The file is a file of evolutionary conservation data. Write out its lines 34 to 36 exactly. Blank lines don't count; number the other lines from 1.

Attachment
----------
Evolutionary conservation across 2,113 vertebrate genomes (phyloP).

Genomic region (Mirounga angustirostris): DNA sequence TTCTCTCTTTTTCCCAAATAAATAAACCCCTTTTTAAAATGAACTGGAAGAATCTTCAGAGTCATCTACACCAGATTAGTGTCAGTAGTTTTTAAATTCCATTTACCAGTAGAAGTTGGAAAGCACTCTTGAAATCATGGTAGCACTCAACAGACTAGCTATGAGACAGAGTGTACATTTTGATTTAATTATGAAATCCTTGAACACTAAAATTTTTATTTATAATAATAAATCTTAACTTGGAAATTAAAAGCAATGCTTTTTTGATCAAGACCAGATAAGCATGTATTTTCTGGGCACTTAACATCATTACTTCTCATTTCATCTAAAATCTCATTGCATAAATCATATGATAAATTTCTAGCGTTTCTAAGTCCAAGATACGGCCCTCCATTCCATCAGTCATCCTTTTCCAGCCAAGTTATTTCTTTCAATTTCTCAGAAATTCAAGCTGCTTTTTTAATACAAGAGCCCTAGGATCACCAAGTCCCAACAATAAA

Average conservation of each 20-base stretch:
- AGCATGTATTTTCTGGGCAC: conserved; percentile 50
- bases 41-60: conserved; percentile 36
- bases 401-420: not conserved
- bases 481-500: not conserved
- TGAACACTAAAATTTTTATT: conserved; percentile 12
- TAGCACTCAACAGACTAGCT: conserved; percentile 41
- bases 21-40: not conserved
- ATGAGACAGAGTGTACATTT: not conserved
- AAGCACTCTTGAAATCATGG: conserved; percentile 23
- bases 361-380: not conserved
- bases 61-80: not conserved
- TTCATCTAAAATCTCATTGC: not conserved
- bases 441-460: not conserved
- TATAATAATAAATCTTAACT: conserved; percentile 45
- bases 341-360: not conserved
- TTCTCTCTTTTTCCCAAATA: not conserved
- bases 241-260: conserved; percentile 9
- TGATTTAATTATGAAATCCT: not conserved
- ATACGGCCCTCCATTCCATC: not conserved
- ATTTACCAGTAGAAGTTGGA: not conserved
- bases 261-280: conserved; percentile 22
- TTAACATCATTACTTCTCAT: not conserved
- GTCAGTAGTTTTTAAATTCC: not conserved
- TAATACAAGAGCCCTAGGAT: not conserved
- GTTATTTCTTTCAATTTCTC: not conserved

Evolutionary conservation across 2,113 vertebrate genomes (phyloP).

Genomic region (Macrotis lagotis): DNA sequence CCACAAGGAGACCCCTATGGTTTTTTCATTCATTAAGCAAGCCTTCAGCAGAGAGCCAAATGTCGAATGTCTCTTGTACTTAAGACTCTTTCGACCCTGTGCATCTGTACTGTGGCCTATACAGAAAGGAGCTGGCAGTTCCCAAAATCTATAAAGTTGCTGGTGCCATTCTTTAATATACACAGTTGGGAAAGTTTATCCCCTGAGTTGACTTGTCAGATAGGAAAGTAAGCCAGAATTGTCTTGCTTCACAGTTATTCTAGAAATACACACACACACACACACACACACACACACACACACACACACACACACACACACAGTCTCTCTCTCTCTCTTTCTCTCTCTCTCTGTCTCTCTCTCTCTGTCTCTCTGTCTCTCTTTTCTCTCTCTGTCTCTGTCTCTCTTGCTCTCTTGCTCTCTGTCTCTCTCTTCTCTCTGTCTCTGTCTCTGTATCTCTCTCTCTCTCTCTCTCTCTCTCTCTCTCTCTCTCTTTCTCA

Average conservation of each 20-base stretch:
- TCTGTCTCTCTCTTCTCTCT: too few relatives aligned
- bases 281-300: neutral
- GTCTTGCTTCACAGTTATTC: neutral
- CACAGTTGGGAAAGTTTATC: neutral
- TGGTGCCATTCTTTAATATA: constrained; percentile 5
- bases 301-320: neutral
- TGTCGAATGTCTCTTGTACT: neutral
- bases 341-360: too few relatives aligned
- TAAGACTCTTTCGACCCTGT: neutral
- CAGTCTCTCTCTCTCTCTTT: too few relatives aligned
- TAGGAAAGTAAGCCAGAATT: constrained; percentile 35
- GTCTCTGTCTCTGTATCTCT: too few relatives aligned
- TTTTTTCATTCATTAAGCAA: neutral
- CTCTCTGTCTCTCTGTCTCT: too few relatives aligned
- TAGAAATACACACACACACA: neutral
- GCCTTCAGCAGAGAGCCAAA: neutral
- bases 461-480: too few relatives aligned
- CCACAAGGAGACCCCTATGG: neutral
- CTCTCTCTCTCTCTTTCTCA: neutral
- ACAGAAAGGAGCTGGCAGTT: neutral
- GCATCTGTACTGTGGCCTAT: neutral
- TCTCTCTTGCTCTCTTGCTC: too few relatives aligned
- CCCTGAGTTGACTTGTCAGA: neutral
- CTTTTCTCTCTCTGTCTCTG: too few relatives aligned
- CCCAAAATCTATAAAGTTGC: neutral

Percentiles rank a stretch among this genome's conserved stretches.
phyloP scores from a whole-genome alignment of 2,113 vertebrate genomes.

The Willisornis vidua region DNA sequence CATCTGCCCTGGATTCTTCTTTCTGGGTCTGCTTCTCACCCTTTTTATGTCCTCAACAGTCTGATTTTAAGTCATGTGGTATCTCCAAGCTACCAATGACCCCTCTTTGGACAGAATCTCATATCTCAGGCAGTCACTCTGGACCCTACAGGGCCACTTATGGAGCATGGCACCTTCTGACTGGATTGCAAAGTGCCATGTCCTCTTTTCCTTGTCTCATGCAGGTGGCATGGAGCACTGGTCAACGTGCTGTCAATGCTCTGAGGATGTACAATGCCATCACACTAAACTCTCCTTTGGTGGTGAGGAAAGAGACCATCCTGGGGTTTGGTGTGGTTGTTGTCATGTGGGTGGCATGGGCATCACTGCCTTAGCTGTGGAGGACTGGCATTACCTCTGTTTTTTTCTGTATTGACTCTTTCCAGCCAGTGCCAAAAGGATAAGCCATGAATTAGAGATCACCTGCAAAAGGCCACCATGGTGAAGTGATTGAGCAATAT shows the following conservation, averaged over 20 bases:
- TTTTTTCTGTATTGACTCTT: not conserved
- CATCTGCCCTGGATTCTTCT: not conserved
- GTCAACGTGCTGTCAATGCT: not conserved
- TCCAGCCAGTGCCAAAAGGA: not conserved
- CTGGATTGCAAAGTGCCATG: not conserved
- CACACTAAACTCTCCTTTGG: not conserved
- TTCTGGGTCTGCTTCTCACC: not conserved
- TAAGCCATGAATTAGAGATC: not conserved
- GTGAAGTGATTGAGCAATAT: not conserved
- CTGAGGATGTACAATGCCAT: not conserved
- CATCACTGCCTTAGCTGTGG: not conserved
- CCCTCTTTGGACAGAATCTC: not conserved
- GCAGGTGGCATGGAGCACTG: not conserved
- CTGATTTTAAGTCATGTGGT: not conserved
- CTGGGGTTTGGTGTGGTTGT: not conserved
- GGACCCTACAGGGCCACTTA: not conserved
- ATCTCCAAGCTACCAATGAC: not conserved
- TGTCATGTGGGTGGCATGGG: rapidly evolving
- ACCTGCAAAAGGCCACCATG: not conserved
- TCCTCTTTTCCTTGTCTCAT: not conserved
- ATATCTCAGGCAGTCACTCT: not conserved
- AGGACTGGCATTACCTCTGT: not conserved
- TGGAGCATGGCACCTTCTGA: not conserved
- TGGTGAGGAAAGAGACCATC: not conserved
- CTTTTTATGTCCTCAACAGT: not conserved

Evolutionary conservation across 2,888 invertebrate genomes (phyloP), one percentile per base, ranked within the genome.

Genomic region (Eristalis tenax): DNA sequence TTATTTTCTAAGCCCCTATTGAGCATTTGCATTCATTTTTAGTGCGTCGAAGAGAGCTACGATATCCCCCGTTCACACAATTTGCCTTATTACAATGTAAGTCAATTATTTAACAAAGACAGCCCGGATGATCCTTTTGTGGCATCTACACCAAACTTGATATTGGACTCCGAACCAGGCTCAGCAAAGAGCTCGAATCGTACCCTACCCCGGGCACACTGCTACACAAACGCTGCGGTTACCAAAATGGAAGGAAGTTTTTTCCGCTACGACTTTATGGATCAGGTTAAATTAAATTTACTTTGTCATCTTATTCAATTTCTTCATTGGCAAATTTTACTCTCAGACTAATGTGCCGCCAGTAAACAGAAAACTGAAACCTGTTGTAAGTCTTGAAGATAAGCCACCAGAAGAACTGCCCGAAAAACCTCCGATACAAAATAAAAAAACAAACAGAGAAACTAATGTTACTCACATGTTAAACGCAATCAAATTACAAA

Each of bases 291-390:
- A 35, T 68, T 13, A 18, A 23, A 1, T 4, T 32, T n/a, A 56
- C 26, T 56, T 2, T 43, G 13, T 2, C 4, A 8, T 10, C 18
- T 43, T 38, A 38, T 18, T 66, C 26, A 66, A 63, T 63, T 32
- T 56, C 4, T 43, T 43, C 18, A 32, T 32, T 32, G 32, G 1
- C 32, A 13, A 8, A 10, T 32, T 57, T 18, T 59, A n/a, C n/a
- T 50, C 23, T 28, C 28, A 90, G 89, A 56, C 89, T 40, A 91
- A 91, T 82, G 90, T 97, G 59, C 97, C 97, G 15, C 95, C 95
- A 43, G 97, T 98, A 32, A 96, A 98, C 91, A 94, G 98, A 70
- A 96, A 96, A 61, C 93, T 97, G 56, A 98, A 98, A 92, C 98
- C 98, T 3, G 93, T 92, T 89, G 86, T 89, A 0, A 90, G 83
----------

- GTCTTGCTTCACAGTTATTC: neutral
- CACAGTTGGGAAAGTTTATC: neutral
- TGGTGCCATTCTTTAATATA: constrained; percentile 5